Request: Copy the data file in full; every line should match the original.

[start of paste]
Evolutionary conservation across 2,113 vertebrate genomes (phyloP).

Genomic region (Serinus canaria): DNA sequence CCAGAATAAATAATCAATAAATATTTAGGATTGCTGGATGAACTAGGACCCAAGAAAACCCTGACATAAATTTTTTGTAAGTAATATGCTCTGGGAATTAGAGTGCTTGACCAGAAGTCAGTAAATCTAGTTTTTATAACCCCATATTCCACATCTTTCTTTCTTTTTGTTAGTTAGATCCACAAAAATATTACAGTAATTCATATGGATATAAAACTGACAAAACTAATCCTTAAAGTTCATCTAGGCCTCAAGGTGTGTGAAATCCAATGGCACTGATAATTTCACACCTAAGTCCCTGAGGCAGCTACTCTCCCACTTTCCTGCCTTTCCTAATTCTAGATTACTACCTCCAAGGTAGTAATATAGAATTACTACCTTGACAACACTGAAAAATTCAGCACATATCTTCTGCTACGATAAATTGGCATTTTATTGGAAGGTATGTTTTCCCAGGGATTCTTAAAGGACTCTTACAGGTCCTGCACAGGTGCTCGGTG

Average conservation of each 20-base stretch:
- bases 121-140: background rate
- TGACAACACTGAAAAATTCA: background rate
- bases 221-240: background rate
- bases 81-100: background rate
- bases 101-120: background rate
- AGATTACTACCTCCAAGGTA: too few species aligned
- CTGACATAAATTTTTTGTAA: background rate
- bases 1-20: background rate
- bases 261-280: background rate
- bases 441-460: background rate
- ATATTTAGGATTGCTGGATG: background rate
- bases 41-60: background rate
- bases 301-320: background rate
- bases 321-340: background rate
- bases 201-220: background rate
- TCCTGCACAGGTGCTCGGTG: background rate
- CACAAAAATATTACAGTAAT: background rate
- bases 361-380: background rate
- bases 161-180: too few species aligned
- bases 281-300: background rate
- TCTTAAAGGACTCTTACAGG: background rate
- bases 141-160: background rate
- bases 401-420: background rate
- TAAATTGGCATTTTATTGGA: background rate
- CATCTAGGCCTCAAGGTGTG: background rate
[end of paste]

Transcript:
Evolutionary conservation across 2,113 vertebrate genomes (phyloP).

Genomic region (Serinus canaria): DNA sequence CCAGAATAAATAATCAATAAATATTTAGGATTGCTGGATGAACTAGGACCCAAGAAAACCCTGACATAAATTTTTTGTAAGTAATATGCTCTGGGAATTAGAGTGCTTGACCAGAAGTCAGTAAATCTAGTTTTTATAACCCCATATTCCACATCTTTCTTTCTTTTTGTTAGTTAGATCCACAAAAATATTACAGTAATTCATATGGATATAAAACTGACAAAACTAATCCTTAAAGTTCATCTAGGCCTCAAGGTGTGTGAAATCCAATGGCACTGATAATTTCACACCTAAGTCCCTGAGGCAGCTACTCTCCCACTTTCCTGCCTTTCCTAATTCTAGATTACTACCTCCAAGGTAGTAATATAGAATTACTACCTTGACAACACTGAAAAATTCAGCACATATCTTCTGCTACGATAAATTGGCATTTTATTGGAAGGTATGTTTTCCCAGGGATTCTTAAAGGACTCTTACAGGTCCTGCACAGGTGCTCGGTG

Average conservation of each 20-base stretch:
- bases 121-140: background rate
- TGACAACACTGAAAAATTCA: background rate
- bases 221-240: background rate
- bases 81-100: background rate
- bases 101-120: background rate
- AGATTACTACCTCCAAGGTA: too few species aligned
- CTGACATAAATTTTTTGTAA: background rate
- bases 1-20: background rate
- bases 261-280: background rate
- bases 441-460: background rate
- ATATTTAGGATTGCTGGATG: background rate
- bases 41-60: background rate
- bases 301-320: background rate
- bases 321-340: background rate
- bases 201-220: background rate
- TCCTGCACAGGTGCTCGGTG: background rate
- CACAAAAATATTACAGTAAT: background rate
- bases 361-380: background rate
- bases 161-180: too few species aligned
- bases 281-300: background rate
- TCTTAAAGGACTCTTACAGG: background rate
- bases 141-160: background rate
- bases 401-420: background rate
- TAAATTGGCATTTTATTGGA: background rate
- CATCTAGGCCTCAAGGTGTG: background rate